This Is What Happens When Your Child Has Both Medical And Behavioral Health Diagnoses

I hung up the phone and felt a familiar sense of dread.

We have a diagnosis. It explains everything and I am so sorry it took us all so long to figure it out for him,” the doctor had said.

I could hear my son in the other room and tried to talk myself calm. 

We knew this was coming. She told you it was this a year ago. Having a final test that confirms it doesn’t change anything.”

Except it does.

It changes everything.

This Is What Happens When Your Child Has Both Medical And Behavioral Health Diagnoses

Both of my sons amaze me every single day with what they are capable of handling and living through. Both of them have significant behavioral and medical diagnosis that have often caused delays in treatment, symptom management and even outright dismissals of their illnesses.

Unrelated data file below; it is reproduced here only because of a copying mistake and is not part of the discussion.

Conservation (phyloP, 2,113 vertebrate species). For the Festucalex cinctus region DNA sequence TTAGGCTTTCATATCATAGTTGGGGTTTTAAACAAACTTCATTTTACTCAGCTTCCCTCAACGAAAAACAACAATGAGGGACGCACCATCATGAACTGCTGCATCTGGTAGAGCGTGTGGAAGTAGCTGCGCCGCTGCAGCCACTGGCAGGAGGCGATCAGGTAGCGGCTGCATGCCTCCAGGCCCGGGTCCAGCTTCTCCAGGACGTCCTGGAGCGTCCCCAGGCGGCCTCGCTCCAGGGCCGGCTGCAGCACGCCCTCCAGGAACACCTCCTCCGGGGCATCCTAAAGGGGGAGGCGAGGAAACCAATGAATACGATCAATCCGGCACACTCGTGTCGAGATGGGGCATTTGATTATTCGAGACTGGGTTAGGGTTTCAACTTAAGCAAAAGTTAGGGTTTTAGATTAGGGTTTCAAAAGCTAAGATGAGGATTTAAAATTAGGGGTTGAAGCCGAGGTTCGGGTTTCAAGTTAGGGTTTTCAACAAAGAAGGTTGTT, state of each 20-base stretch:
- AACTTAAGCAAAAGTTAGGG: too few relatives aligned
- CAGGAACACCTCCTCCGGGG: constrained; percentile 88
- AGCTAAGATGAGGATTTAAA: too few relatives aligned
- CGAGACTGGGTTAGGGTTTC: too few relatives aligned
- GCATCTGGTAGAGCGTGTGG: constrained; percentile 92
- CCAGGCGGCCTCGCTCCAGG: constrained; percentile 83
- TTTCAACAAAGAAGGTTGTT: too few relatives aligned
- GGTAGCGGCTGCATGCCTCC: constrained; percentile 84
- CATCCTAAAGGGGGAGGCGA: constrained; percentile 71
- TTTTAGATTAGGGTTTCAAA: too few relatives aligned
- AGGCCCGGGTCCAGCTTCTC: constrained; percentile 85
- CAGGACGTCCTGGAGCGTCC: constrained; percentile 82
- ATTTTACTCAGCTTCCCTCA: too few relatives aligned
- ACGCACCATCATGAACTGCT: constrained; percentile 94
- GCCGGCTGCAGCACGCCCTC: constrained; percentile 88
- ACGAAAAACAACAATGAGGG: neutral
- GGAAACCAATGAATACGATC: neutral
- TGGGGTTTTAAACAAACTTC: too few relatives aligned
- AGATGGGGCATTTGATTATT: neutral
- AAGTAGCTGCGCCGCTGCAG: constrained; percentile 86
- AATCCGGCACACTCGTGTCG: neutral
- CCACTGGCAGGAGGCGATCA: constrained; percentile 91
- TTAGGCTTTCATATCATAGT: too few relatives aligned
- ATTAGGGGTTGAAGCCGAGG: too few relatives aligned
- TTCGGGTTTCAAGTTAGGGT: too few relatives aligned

Because they were both diagnosed with what are considered more behavioral diagnoses first (autism, anxiety, adhd, mood disorder) the path to their finally being believed and understood about their chronic illnesses was much, much longer than it should have been.

Moreover, treatment was difficult because the doctors we worked with would blame the other diagnoses for the symptoms, and then tell us to see our other doctor or psychiatrist. This went on for years. Years.

My children suffered, literally.

I thought I was making too big of a deal out of things, more than once. Worse, I was told I was making too big a deal out of things more than once.